As a companion to the table of artifacts, we created a 3ft x 4ft map pinpointing where the impressions were taken of the experiences-turned-artifact. To tie the map back to the project’s roots in Park City, we applied a unique key developed by a technique miner’s used to measure distance in the Spiro Mine Tunnel. Researchers from the University of Utah, perplexed at how the miners were able to bore the Spiro Mine Tunnel in Park City perfectly straight, even more so than the University’s lasers could align, explained that the miners had devised a system using candles and washers, which my students and I were able to mimic in class. The miners, deep in the pitch-black tunnel, determined where to bore into the rock by first lighting a candle suspended from the ceiling. Then they would suspend a washer in the air by a string from the ceiling at the same level as the candle to cast a large shadow of a circle on the terminal wall of the tunnel. Then the miners suspended a second washer from the ceiling and centered the smaller shadow of the second washer within the illuminated center hole of the first washer’s larger shadow. Thus, by lining up the candlelight, the two washers, and centering their shadows on the wall, they were able to bore a straight line.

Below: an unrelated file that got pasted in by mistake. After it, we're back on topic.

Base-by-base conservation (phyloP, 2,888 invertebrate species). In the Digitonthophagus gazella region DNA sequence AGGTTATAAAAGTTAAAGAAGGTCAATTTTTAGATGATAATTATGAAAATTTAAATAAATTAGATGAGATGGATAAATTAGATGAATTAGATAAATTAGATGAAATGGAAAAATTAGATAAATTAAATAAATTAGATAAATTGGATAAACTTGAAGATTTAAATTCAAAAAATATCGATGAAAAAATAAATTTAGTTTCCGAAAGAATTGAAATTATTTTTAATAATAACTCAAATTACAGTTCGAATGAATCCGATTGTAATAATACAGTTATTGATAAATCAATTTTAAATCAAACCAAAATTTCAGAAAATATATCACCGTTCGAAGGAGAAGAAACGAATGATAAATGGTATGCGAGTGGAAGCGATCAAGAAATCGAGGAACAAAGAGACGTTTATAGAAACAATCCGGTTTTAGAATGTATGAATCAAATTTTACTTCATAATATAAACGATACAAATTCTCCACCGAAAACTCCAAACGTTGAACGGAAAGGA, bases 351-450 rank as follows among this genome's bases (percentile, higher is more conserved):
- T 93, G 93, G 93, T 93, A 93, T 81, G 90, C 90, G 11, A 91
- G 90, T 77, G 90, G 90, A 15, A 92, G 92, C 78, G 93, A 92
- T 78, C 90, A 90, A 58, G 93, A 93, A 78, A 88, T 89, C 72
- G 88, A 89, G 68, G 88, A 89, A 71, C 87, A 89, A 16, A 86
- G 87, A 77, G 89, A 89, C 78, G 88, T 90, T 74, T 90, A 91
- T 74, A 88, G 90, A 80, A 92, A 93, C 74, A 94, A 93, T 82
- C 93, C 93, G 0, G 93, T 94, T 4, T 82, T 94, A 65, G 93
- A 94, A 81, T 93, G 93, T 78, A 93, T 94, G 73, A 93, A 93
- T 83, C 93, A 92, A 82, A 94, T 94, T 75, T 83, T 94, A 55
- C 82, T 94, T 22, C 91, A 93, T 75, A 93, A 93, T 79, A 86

My students and I were able to accurately recreate this technique in a darkened room with our candle held at a maximum of nine feet away from the wall. That distance - nine feet - became our standard unit of measurement, which we call candle-washer units, for our map of Kansas.

Here are some examples from Washburn University design student participants:

Copyright © 2010 - 2017 Marin Abell.